By establishing a new tax credit income rule that might qualify more housing projects and extending deadlines for when they must be put into service, the U.S. Treasury took action on Friday to protect and increase the availability of affordable housing, Reuters reports.
The Low-Income Housing Tax Credit’s finalized income-averaging regulation now permits inhabitants of qualified projects to have a wider range of income levels by adopting average rather than fixed restrictions for all units.
A 2018 bill that Congress approved to provide developers more latitude in qualifying for the credits is clarified by the regulation.
In order to qualify for the tax credit, which can cover up to 70% of the costs of an affordable housing project, a project had to make at least 20% of its units accessible to people making at least 50% of the area’s median income (AMI) or 40% of its units accessible to people making at least 60% of AMI.
According to a Treasury official, the new rule permits more renters with higher incomes to coexist with people who earn less, with at least 40% of a project’s units meeting an average of 60% of AMI.
Even if their income increases marginally, more low-income individuals will remain in these apartments, according to Dave Borsos, vice president of capital markets at the National Multifamily Housing Council. These apartments are often rented out for no more than 30% of the gross renter’s salary.
“The concern that we had as an industry was what happens when you have somebody who is suddenly making 61% of the income threshold, which would have required you to force that person to leave the property,” Borsos explained.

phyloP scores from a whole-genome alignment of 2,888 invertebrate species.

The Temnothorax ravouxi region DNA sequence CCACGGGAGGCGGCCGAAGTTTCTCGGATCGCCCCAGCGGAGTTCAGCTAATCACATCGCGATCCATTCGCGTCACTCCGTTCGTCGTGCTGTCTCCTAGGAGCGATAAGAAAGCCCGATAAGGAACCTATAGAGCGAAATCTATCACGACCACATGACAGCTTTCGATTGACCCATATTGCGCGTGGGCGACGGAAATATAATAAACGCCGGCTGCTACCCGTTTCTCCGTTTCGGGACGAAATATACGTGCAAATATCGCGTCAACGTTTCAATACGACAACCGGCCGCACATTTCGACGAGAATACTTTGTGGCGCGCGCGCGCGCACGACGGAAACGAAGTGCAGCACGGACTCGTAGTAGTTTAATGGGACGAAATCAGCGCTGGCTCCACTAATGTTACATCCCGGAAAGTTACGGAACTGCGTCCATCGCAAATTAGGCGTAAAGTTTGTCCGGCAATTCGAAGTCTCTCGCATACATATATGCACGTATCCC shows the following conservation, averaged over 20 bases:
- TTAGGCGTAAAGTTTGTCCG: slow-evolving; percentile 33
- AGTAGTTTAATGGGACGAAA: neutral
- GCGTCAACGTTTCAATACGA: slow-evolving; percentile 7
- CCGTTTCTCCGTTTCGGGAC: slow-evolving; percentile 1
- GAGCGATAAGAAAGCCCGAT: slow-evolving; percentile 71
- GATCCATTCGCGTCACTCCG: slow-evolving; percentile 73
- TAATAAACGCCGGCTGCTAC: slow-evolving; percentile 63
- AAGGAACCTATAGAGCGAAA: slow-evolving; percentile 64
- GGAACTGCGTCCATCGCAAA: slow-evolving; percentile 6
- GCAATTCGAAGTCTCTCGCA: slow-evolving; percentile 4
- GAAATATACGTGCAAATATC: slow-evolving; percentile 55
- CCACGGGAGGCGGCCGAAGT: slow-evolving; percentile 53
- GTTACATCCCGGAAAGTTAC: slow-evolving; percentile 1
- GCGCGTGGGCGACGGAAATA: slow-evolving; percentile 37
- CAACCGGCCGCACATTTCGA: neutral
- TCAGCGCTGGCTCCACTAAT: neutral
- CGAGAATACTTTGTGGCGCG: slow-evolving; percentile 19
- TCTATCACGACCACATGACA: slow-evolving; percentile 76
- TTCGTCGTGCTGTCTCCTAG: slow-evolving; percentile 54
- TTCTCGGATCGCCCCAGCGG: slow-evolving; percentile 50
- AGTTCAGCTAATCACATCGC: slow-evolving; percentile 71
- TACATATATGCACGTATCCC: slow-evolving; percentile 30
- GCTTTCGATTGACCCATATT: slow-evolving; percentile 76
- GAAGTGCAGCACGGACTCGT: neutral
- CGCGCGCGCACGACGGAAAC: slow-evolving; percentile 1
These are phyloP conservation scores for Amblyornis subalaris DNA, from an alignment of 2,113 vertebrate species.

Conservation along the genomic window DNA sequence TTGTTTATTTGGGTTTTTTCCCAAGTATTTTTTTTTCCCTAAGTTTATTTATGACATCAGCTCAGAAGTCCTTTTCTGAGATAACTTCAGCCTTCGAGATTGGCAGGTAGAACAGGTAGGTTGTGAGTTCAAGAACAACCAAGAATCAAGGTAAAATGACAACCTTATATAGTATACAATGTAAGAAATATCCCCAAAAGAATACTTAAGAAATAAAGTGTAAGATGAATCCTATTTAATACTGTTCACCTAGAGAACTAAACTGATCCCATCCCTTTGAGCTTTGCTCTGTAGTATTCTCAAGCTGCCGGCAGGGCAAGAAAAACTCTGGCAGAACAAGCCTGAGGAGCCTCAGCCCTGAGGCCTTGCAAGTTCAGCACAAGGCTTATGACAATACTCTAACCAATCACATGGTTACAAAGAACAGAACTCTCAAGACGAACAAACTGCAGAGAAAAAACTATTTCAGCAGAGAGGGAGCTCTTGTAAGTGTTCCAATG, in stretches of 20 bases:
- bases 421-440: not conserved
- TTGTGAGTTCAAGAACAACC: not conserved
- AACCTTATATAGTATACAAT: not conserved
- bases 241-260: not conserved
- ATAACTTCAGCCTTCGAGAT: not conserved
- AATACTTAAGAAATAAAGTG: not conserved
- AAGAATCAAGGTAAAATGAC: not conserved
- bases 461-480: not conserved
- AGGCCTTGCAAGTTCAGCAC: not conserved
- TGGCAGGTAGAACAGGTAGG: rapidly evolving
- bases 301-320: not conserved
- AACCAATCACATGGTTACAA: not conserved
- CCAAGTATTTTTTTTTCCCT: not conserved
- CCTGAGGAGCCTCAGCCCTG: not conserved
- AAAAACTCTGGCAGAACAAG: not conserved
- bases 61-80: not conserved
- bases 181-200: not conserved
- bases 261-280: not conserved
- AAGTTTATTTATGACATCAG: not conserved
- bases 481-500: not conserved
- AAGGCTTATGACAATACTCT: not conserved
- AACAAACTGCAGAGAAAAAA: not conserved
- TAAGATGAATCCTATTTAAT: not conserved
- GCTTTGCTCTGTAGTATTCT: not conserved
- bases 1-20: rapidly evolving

Backlogs in construction and supply chain issues brought on by the pandemic will prevent certain projects from being disqualified owing to the tax credit’s deadline for when a property must be put into service, according to Borsos.
Additionally, the Federal Housing Finance Agency has taken action to let Fannie Mae and Freddie Mac, two housing finance companies, to grant an extra $6 billion in “forward commitment” funding each year to help developers of residential projects obtain long-term financing.
The adjustments made public on Friday come in response to Treasury’s decision in July to provide state, local, and tribal governments additional latitude in how they might use COVID-19 bailout money for affordable housing, including direct long-term project financing.
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